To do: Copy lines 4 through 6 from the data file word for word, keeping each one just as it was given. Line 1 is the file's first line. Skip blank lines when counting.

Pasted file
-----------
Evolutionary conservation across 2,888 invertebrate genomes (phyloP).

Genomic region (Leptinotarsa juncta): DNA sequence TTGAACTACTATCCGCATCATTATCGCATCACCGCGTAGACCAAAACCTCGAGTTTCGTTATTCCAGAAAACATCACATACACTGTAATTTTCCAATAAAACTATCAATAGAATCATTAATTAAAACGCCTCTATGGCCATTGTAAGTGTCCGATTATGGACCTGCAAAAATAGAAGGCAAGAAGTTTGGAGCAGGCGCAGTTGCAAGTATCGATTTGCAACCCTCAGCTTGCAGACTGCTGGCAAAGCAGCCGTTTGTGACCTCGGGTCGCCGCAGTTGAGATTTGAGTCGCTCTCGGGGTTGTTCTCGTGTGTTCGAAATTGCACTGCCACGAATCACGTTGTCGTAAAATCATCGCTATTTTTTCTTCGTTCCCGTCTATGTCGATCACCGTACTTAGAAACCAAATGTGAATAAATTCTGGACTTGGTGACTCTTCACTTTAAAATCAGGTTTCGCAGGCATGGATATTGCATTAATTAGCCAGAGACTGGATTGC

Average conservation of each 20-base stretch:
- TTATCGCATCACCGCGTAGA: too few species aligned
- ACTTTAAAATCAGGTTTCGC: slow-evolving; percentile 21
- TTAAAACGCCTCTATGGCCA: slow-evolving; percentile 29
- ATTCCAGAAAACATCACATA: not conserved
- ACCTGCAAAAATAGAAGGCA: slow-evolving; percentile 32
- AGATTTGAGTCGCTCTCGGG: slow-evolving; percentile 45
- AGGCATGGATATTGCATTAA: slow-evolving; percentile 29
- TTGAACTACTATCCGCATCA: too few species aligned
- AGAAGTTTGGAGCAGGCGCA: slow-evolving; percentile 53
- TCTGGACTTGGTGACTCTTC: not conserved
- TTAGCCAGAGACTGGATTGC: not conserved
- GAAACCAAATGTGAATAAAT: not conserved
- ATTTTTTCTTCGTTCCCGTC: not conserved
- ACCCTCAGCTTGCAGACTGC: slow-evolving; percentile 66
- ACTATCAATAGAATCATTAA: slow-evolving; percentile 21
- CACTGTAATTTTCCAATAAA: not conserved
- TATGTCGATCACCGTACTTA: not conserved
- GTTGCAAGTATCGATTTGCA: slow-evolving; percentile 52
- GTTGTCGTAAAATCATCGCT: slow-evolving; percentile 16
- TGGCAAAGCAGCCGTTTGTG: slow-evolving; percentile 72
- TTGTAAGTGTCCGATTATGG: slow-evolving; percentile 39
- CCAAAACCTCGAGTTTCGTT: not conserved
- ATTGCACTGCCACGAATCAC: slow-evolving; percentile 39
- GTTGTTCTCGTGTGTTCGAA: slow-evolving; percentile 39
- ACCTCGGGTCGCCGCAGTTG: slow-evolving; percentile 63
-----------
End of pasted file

- TTATCGCATCACCGCGTAGA: too few species aligned
- ACTTTAAAATCAGGTTTCGC: slow-evolving; percentile 21
- TTAAAACGCCTCTATGGCCA: slow-evolving; percentile 29